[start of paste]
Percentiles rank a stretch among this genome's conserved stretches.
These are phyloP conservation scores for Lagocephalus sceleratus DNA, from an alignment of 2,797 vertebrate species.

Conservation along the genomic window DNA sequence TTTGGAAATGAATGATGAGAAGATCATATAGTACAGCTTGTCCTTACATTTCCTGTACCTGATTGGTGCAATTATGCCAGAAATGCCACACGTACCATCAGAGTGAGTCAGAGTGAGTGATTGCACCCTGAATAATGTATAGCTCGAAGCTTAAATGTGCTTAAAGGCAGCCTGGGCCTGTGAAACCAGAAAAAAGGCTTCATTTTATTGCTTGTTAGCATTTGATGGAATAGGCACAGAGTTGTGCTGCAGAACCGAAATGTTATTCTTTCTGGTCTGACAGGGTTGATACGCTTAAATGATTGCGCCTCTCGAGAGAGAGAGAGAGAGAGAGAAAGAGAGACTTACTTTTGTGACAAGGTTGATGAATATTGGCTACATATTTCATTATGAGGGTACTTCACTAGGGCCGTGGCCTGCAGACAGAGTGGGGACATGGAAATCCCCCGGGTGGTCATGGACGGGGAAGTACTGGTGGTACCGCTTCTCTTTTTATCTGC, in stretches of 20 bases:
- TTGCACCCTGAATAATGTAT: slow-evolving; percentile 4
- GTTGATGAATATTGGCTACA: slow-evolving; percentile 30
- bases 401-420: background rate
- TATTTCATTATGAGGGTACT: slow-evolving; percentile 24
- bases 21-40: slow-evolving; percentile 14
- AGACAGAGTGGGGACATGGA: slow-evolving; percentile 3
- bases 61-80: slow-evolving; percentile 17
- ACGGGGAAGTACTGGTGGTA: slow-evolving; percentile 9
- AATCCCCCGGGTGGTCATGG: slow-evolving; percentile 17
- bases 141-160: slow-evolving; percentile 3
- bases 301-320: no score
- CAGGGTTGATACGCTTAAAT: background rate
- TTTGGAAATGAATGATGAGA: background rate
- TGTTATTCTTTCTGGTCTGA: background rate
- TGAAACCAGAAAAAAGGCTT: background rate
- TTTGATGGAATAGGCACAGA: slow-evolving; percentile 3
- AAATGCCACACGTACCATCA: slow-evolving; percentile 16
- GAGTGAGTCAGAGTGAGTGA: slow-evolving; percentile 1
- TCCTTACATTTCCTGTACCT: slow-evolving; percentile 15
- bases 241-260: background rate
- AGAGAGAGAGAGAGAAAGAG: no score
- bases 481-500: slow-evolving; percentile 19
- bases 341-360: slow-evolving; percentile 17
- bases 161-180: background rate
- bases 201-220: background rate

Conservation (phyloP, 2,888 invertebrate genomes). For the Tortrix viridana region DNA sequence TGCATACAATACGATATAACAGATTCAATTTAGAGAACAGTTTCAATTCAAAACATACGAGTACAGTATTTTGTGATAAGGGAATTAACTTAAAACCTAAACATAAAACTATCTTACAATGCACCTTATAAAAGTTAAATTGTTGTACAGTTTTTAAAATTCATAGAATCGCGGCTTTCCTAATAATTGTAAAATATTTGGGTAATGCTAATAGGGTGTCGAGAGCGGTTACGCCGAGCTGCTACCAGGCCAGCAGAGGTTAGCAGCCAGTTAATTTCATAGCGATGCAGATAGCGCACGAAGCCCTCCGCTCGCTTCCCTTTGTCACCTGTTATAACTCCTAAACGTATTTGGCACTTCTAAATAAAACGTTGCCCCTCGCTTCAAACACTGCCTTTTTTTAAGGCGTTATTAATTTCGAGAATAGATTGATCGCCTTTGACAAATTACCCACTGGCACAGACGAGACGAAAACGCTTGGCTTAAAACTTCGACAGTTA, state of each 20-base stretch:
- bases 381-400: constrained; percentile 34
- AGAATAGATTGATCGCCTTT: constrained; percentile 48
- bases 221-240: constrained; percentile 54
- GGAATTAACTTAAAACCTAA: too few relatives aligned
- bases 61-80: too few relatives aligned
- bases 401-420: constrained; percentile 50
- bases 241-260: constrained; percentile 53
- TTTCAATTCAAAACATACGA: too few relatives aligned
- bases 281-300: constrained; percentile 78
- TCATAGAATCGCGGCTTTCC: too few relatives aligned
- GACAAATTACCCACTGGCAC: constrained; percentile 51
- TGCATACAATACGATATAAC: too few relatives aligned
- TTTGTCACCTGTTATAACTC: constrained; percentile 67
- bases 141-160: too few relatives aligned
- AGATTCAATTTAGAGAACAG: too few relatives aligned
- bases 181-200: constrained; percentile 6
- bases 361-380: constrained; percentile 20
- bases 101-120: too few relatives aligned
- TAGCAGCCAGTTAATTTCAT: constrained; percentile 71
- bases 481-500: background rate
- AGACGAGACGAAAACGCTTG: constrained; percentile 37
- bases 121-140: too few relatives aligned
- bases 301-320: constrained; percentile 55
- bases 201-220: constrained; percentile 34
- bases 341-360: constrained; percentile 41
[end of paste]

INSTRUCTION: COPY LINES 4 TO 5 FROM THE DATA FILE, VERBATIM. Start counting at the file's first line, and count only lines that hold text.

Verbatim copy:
- TTGCACCCTGAATAATGTAT: slow-evolving; percentile 4
- GTTGATGAATATTGGCTACA: slow-evolving; percentile 30